**4.2. A toy model**

During the ``outside *R*_{J}'' regime, there is one growing
and one
decaying solution. The simplest system which has this qualitative
behavior is the upside-down harmonic oscillator which obeys:

The phase space trajectories are show on the left panel in
Fig. 7. The system is unstable against the
runaway (or growing)
solution where |*q*| and |*p*| get arbitrarily large (and
*p* and *q* have the
same sign). This behavior ``squeezes'' any initial region in phase
space toward the diagonal line with unit slope. The squeezing effect
is illustrated by the circle which evolves, after a period of time,
into the ellipse in Fig. 7.

The simplest system showing oscillatory behavior is the normal harmonic oscillator obeying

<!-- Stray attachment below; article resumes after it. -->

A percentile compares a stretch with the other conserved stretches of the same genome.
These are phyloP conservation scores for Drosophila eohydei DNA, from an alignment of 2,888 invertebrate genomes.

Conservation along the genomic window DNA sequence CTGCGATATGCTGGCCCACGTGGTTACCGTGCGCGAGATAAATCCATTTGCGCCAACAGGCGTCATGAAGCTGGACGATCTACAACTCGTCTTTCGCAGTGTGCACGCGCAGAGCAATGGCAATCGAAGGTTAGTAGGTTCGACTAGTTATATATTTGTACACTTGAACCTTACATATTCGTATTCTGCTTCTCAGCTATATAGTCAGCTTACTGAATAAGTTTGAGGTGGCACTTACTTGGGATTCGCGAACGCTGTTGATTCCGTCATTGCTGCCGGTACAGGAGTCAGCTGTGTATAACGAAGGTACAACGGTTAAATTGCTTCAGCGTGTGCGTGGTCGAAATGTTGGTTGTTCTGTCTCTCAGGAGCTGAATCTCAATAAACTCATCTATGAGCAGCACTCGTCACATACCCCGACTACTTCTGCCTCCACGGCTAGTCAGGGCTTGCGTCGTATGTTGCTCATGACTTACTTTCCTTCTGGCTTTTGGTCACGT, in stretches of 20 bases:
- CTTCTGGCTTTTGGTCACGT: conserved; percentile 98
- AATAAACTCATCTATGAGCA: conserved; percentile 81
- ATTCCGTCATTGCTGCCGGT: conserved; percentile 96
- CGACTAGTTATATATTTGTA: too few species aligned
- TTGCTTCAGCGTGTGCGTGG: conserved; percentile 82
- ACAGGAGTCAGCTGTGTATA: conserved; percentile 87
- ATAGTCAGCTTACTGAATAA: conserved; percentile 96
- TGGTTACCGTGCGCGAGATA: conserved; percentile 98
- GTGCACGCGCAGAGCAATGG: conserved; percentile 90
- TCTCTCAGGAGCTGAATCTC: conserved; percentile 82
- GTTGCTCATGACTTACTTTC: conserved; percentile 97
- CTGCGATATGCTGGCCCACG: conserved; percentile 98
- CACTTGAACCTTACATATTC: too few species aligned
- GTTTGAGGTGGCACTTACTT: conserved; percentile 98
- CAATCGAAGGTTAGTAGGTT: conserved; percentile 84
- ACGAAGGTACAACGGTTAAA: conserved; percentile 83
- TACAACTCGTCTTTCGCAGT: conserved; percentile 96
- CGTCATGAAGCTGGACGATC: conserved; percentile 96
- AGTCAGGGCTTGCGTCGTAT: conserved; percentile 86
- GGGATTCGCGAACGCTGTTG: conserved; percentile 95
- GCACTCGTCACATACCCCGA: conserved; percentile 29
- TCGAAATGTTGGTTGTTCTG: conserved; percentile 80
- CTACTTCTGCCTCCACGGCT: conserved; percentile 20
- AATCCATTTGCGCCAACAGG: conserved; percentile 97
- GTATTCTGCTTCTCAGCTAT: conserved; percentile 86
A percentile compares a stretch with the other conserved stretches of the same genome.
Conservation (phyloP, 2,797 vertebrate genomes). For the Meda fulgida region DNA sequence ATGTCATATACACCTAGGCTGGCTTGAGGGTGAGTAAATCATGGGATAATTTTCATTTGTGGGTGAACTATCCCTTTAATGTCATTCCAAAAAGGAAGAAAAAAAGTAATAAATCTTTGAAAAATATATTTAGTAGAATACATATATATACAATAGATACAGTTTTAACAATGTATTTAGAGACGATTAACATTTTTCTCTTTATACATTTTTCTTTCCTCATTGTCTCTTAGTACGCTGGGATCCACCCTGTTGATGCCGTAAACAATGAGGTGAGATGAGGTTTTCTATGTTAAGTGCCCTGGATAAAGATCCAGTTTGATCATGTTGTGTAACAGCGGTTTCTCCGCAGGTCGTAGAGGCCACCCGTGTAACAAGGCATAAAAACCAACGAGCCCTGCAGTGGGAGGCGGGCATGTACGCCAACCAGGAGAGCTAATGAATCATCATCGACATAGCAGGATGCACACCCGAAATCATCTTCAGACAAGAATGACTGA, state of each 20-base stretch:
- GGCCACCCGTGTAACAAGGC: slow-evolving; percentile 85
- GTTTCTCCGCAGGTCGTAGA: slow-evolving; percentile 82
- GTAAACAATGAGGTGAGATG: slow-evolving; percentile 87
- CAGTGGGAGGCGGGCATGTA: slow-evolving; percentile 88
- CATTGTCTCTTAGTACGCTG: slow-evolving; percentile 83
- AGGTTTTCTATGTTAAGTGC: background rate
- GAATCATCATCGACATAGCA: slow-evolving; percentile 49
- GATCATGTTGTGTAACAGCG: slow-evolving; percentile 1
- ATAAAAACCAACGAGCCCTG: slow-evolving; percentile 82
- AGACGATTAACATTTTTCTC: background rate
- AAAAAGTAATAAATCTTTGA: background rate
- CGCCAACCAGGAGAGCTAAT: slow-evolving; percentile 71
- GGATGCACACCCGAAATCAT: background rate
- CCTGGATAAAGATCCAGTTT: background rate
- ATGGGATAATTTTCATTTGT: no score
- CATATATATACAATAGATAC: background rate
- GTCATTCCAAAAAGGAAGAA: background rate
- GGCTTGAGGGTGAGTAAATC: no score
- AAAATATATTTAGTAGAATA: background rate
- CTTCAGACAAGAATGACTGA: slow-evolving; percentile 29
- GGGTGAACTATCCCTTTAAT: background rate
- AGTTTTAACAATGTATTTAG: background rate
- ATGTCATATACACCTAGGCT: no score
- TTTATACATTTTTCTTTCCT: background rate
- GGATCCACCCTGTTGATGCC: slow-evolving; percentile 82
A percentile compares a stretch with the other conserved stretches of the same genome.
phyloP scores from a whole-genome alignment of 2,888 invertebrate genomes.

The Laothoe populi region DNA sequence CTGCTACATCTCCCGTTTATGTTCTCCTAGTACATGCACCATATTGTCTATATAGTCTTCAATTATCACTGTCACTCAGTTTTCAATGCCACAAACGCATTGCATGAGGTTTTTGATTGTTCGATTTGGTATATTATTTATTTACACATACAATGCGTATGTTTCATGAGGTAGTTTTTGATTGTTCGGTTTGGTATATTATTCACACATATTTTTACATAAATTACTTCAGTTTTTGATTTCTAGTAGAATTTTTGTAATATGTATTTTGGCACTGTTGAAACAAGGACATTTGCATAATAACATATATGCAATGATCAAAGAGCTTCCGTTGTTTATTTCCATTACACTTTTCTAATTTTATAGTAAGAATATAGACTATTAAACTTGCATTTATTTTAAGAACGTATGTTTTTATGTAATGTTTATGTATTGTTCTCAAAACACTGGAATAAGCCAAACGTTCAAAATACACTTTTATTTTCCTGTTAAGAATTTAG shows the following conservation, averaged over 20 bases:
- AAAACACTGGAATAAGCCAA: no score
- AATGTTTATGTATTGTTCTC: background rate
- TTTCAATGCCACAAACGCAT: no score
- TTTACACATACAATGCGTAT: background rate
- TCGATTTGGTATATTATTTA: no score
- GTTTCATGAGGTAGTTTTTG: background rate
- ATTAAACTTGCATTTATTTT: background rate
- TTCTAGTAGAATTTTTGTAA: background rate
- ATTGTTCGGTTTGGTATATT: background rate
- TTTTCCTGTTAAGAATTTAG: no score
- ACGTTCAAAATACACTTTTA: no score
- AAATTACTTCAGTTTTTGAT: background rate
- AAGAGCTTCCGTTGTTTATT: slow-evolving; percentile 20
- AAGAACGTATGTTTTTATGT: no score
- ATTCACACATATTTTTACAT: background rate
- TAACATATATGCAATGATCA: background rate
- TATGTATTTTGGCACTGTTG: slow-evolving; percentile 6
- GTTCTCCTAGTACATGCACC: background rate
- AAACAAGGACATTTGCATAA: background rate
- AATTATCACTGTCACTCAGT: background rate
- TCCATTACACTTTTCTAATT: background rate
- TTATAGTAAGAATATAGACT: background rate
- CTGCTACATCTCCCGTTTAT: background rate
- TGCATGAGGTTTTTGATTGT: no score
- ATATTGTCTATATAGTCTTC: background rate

This phase space trajectories for this system are circles, as shown in the right panel of Fig. 7. The angular position around the circle corresponds to the phase of the oscillation. The effect of having first squeezing and then oscillation is to have just about any phase space region evolve into something like the dotted ``cigar'' in the right panel. The cigar then undergoes rotation in phase space, but the entire distribution has a fixed phase of oscillation (up to a sign). The degree of phase coherence (or inverse ``cigar thickness'') is extremely high in the real cosmological case because the relevant modes spend a long time in the squeezing regime.